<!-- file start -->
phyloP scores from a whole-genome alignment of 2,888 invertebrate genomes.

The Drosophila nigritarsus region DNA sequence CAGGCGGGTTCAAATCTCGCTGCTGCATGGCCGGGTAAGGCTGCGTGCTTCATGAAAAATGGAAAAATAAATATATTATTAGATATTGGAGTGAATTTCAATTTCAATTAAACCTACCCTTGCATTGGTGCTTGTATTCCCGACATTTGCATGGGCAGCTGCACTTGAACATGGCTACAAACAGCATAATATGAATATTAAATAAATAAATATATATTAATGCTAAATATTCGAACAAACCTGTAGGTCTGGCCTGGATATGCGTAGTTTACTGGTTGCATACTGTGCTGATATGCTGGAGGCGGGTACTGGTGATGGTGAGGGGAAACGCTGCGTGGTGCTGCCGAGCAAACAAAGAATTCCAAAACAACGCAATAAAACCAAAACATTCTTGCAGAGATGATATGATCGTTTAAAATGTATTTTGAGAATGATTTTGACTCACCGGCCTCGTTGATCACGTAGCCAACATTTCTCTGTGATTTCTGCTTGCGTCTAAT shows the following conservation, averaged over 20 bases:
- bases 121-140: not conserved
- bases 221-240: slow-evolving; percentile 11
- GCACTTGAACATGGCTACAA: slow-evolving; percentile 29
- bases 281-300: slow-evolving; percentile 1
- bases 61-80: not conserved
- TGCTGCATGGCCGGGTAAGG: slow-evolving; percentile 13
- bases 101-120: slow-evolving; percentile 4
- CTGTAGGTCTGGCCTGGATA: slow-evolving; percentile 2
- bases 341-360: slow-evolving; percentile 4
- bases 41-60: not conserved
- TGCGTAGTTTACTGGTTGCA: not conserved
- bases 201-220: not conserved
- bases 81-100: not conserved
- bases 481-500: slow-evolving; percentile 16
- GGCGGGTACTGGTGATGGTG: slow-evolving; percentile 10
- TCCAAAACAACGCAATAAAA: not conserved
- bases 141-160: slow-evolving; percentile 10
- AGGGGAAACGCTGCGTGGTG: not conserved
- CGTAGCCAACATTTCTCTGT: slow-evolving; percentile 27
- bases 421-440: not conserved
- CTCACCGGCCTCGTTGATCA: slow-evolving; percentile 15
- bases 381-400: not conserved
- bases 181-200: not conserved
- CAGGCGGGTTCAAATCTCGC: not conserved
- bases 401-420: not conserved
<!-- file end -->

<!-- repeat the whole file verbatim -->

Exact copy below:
phyloP scores from a whole-genome alignment of 2,888 invertebrate genomes.

The Drosophila nigritarsus region DNA sequence CAGGCGGGTTCAAATCTCGCTGCTGCATGGCCGGGTAAGGCTGCGTGCTTCATGAAAAATGGAAAAATAAATATATTATTAGATATTGGAGTGAATTTCAATTTCAATTAAACCTACCCTTGCATTGGTGCTTGTATTCCCGACATTTGCATGGGCAGCTGCACTTGAACATGGCTACAAACAGCATAATATGAATATTAAATAAATAAATATATATTAATGCTAAATATTCGAACAAACCTGTAGGTCTGGCCTGGATATGCGTAGTTTACTGGTTGCATACTGTGCTGATATGCTGGAGGCGGGTACTGGTGATGGTGAGGGGAAACGCTGCGTGGTGCTGCCGAGCAAACAAAGAATTCCAAAACAACGCAATAAAACCAAAACATTCTTGCAGAGATGATATGATCGTTTAAAATGTATTTTGAGAATGATTTTGACTCACCGGCCTCGTTGATCACGTAGCCAACATTTCTCTGTGATTTCTGCTTGCGTCTAAT shows the following conservation, averaged over 20 bases:
- bases 121-140: not conserved
- bases 221-240: slow-evolving; percentile 11
- GCACTTGAACATGGCTACAA: slow-evolving; percentile 29
- bases 281-300: slow-evolving; percentile 1
- bases 61-80: not conserved
- TGCTGCATGGCCGGGTAAGG: slow-evolving; percentile 13
- bases 101-120: slow-evolving; percentile 4
- CTGTAGGTCTGGCCTGGATA: slow-evolving; percentile 2
- bases 341-360: slow-evolving; percentile 4
- bases 41-60: not conserved
- TGCGTAGTTTACTGGTTGCA: not conserved
- bases 201-220: not conserved
- bases 81-100: not conserved
- bases 481-500: slow-evolving; percentile 16
- GGCGGGTACTGGTGATGGTG: slow-evolving; percentile 10
- TCCAAAACAACGCAATAAAA: not conserved
- bases 141-160: slow-evolving; percentile 10
- AGGGGAAACGCTGCGTGGTG: not conserved
- CGTAGCCAACATTTCTCTGT: slow-evolving; percentile 27
- bases 421-440: not conserved
- CTCACCGGCCTCGTTGATCA: slow-evolving; percentile 15
- bases 381-400: not conserved
- bases 181-200: not conserved
- CAGGCGGGTTCAAATCTCGC: not conserved
- bases 401-420: not conserved